If you haven’t explored the world of parenting and neurodivergence on TikTok yet, you absolutely should. If you’re like me, it might just make your life a whole lot easier. Not only is the ND (neurodivergent) community on TikTok sharing tips to help previously diagnosed people manage life with divergence, but it’s also helping several generations come to terms with the fact that they might just need to go get a neurodivergent diagnosis. Meanwhile, many moms of kids with ADHD are posting the systems in their homes that work for their neurodivergent kids and even sharing the journey of realizing why those same systems work for the parents, too. One mom’s recent TikTok of keeping her home “ADHD friendly” hit pretty close to home for me, and I think it’s worth sharing.
First, storytime. A decade ago, I was nearing 30 and still living in a space that looked like a teenager’s bedroom. Clothes were everywhere — it all required the “sniff test.” It bothered me. I wanted a clean house. But the “effort” to fix it bothered me more. I often worked on-camera, regularly met with celebrities, and followed bands around the country, yet I had the hardest time even brushing my teeth. I felt lazy and gross, but I still couldn’t motivate myself to do it. One day I stopped folding my clothes. Suddenly it was easier to get them “put away” by simply removing a step. Clothes don’t sit in baskets anymore. They haven’t for almost five years now. I didn’t know why the system worked, but I do now.
TikTok made me realize that not everyone’s system is the right system for you, and that’s especially true for people with ADHD. While I’ve never been officially tested, I’ve begun to think it’s something I need to do. The more neurodivergent people I watch on TikTok — and the more “hacks” I try from people with ADHD — the more I realize that maybe there's a bigger issue. That wall keeping me from putting away my laundry, remembering to brush my teeth, or even doing the dishes isn’t my laziness but something I literally cannot control on my own. I think I have ADHD.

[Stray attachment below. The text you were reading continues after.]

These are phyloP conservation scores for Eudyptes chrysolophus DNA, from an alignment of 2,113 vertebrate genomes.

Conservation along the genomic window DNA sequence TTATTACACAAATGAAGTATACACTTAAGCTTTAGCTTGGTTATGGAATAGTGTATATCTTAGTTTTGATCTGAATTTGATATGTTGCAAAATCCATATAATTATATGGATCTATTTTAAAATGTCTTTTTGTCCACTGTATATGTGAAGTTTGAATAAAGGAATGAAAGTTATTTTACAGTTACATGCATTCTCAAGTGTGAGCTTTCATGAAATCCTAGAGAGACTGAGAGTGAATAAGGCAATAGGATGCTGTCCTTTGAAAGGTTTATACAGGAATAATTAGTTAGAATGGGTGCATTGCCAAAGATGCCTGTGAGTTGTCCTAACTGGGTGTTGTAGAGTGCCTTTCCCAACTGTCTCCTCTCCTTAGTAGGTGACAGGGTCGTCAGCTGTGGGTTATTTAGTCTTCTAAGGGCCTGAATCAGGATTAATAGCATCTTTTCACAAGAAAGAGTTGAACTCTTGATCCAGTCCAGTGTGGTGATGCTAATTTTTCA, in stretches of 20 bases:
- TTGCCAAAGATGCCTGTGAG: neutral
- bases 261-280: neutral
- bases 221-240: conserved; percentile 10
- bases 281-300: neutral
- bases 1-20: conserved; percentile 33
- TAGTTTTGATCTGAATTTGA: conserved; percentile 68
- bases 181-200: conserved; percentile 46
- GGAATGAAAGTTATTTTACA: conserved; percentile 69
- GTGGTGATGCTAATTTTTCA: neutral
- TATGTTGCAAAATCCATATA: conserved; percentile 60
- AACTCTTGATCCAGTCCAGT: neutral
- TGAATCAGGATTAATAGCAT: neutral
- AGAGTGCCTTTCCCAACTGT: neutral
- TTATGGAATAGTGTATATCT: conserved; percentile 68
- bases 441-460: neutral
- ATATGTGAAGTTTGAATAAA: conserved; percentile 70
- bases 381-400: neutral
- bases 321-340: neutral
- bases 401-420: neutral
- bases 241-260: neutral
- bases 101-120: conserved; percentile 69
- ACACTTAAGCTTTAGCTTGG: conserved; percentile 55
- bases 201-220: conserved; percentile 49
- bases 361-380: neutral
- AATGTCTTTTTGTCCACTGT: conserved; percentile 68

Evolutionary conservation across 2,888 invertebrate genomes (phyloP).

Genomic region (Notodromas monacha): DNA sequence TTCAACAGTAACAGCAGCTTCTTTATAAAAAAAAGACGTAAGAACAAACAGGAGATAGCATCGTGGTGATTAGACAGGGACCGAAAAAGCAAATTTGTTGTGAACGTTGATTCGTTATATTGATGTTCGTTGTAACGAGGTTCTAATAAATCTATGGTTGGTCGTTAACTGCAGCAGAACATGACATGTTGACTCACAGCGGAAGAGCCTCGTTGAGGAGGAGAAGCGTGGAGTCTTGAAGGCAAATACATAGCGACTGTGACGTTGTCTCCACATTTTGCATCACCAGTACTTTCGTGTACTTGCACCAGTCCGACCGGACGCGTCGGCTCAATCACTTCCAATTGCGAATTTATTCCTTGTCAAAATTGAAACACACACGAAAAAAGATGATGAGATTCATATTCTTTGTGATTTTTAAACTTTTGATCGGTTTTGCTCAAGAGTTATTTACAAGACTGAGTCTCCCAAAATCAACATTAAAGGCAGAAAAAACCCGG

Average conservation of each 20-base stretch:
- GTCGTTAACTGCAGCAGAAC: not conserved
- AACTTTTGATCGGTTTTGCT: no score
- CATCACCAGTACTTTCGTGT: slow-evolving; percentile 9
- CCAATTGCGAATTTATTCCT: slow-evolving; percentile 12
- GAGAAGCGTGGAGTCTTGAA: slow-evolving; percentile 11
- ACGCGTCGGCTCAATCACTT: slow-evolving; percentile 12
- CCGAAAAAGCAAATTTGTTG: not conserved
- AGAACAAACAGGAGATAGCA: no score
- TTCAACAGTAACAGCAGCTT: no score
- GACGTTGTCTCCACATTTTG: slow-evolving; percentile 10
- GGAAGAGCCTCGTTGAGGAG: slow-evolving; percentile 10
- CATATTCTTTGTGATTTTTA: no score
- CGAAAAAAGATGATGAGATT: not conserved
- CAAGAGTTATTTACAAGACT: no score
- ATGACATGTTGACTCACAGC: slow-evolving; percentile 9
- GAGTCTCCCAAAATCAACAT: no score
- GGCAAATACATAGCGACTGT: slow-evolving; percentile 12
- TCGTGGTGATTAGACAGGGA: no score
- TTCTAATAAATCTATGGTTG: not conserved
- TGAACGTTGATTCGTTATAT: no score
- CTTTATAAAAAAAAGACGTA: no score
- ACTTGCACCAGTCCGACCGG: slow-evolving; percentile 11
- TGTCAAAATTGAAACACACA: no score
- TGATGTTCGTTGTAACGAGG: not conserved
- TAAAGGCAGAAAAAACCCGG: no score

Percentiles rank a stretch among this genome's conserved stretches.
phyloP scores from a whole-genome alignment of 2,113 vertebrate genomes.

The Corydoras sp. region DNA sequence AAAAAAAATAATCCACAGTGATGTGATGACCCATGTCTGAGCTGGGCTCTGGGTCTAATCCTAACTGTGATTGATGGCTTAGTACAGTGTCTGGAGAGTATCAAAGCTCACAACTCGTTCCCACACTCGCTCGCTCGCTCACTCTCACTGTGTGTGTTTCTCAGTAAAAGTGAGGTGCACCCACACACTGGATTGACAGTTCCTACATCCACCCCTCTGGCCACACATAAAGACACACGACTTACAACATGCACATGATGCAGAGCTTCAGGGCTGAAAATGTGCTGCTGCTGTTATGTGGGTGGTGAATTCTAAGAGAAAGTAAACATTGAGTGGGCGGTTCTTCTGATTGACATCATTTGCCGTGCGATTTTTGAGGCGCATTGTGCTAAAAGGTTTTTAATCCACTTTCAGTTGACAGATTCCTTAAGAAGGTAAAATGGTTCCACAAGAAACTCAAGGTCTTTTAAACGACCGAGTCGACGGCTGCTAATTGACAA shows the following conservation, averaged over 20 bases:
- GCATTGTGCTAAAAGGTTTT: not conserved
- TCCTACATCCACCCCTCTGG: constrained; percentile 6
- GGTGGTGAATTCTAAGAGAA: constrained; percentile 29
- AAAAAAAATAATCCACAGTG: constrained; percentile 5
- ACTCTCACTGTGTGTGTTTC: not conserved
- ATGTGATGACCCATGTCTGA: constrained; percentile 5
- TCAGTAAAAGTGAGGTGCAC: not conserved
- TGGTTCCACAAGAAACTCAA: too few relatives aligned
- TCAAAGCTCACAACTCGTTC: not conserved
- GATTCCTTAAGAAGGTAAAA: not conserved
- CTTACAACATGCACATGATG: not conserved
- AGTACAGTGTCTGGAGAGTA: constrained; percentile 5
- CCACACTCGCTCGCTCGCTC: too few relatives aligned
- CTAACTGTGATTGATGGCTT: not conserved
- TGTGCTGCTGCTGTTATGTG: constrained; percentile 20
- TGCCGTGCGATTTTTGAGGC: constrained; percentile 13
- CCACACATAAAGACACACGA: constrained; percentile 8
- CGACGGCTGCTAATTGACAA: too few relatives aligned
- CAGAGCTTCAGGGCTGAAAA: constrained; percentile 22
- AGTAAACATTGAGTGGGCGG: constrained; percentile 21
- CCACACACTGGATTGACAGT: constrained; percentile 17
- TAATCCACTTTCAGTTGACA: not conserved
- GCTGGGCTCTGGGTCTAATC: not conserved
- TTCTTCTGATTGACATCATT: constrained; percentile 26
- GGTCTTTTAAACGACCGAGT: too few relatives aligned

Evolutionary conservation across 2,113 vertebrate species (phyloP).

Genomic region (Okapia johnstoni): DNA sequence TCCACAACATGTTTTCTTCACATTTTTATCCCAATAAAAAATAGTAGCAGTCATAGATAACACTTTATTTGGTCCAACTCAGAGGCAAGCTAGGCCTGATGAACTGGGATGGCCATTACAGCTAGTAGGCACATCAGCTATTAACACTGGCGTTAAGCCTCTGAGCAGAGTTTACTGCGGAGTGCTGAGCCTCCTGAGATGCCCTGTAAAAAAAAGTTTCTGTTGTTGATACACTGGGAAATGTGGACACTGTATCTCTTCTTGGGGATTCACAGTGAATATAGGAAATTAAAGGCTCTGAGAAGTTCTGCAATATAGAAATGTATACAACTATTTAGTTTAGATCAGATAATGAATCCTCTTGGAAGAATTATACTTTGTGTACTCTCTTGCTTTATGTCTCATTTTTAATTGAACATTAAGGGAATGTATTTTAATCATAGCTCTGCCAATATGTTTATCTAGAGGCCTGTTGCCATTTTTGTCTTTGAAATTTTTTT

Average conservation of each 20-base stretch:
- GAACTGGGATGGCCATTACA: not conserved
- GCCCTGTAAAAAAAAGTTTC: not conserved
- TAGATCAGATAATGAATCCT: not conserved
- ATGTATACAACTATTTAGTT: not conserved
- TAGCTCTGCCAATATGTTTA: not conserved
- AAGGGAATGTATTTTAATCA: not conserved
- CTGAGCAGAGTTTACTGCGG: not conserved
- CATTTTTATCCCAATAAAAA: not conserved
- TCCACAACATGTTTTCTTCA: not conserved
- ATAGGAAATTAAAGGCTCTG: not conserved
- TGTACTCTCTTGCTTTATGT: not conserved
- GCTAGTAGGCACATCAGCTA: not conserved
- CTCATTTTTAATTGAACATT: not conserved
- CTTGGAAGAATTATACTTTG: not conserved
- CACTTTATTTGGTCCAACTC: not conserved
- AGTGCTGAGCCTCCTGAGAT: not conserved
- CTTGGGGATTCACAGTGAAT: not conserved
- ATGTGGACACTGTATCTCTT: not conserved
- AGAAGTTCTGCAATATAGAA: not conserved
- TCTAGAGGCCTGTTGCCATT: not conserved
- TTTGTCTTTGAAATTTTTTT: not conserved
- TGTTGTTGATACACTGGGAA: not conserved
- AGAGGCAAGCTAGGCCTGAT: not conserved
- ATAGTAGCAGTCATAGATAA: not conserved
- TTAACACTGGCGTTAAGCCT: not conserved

Enter Kc Davis (@domesticblisters). A mom and the author of How To Keep House While Drowning, she posts real, relatable, and sometimes funny videos of what life is like living in a house full of family members with ADHD. Most importantly, she knows how to find the step blocking someone from doing a task and figure out ways to eliminate it. Her most recent video features a bunch of truly easy “hacks” that she uses to keep her home “ADHD friendly.”
Her Hacks & Why They Might Work
While I don’t know exactly why each of these systems works for her family, I can try to explain why some of these same systems work for me.
1. Dirty Dish Station
There’s nothing that will stop me from doing dishes faster than seeing a gigantic pile of them in the sink. When the chore seems very big, very hard, or very gross it’s often harder to start. Keeping the sink empty makes it easier to wash the most important things first. (Though, many people find that once they start, they end up finishing the task.) It also keeps the dirty dishes looking more orderly and less overwhelming.
2. Laundry Baskets in Every Room
Because it’s amazing where people will shed clothes. At least the basket keeps them together.